It deletes login token and corresponding data if there is more than 10 million records
QUIT = False LIMIT = 10000000 def clean_session: while not QUIT: size = conn.zcard('recent:') if size <= LIMIT: time.sleep(1) continue # find out the range in `recent:` ZSET end_index = min(size-LIMIT, 100) tokens = conn.zrange('recent:', 0, end_index-1) # delete corresponding data session_keys =  for token in tokens: session_keys.append('viewed:' + token) conn.delete(*session_keys) conn.hdel('login:', *tokens) conn.zrem('recent:', *tokens)
the question is:
why delete 100 records at most per time?
why not just delete
size - LIMITrecords at once?
is there some performance consideration?
I guess there are multiple reasons for that choice.
Redis is a single-threaded event loop. It means a large command (for instance a large zrange, or a large del, hdel or zrem) will be processed faster than several small commands, but with an impact on the latency for the other sessions. If a large command takes one second to execute, all the clients accessing Redis will be blocked for one second as well.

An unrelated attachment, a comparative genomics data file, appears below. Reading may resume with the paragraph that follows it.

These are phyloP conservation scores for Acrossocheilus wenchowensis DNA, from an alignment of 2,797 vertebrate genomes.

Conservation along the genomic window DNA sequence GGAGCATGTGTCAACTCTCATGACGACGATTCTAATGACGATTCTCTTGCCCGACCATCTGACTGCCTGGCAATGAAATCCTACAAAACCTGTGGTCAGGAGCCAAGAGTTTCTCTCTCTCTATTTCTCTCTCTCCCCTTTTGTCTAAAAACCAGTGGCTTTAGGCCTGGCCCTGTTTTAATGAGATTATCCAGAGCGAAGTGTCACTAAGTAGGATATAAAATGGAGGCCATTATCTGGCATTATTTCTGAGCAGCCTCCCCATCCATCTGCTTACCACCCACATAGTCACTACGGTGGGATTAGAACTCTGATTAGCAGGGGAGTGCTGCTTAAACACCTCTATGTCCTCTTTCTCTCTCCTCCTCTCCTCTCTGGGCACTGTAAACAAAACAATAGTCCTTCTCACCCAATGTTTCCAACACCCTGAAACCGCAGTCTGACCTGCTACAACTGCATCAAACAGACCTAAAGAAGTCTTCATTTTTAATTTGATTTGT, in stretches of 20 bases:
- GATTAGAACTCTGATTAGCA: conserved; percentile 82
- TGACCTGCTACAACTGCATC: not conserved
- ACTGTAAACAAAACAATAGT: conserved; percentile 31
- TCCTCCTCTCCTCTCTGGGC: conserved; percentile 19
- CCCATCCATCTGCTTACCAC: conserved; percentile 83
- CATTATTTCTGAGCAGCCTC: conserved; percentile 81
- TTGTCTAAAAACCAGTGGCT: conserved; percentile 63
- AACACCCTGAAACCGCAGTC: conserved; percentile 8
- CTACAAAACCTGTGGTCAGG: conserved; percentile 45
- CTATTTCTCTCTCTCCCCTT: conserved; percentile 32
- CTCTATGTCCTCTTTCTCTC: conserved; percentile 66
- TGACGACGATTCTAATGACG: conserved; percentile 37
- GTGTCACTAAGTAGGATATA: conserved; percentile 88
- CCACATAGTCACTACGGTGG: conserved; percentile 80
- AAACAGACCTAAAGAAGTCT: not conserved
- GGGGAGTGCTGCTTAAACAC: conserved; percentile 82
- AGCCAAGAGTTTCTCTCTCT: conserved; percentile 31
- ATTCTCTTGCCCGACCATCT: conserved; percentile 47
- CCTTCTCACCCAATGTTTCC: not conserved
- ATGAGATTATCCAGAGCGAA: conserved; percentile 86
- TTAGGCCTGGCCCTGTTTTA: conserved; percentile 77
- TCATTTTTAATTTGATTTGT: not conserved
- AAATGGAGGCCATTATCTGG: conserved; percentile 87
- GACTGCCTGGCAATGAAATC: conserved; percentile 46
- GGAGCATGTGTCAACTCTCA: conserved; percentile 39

A first reason is therefore to minimize the impact of these cleaning operations on the other client processes. By segmenting the activity in several small commands, it gives a chance to other clients to execute their commands as well.
A second reason is the size of the communication buffers in Redis server. A large command (or a large reply) may take a lot of memory. If millions of items are to be cleaned out, the reply of the lrange command or the input of the del, hdel, zrem commands can represent megabytes of data. Past a certain limit, Redis will close the connection to protect itself. So it is better to avoid dealing with very large commands or very large replies.
A third reason is the memory of the Python client. If millions of items have to be cleaned out, Python will have to maintain very large list objects (tokens and session_keys). They may or may not fit in memory.
The proposed solution is incremental: whatever the number of items to delete, it will avoid consuming a lot of memory on both client and Redis sides. It will also avoid to hit the communication buffer limit (resulting in the connection to be closed), and will limit the impact on the performance of the other processes accessing Redis.
Note that the 100 value is arbitrary. A smaller value will allow for better latencies at the price of a lower session cleaning throughput. A larger value will increase the throughput of the cleaning algorithm at the price of higher latencies.
It is actually a classical trade-off between the throughput of the cleaning algorithm, and the latency of other operations.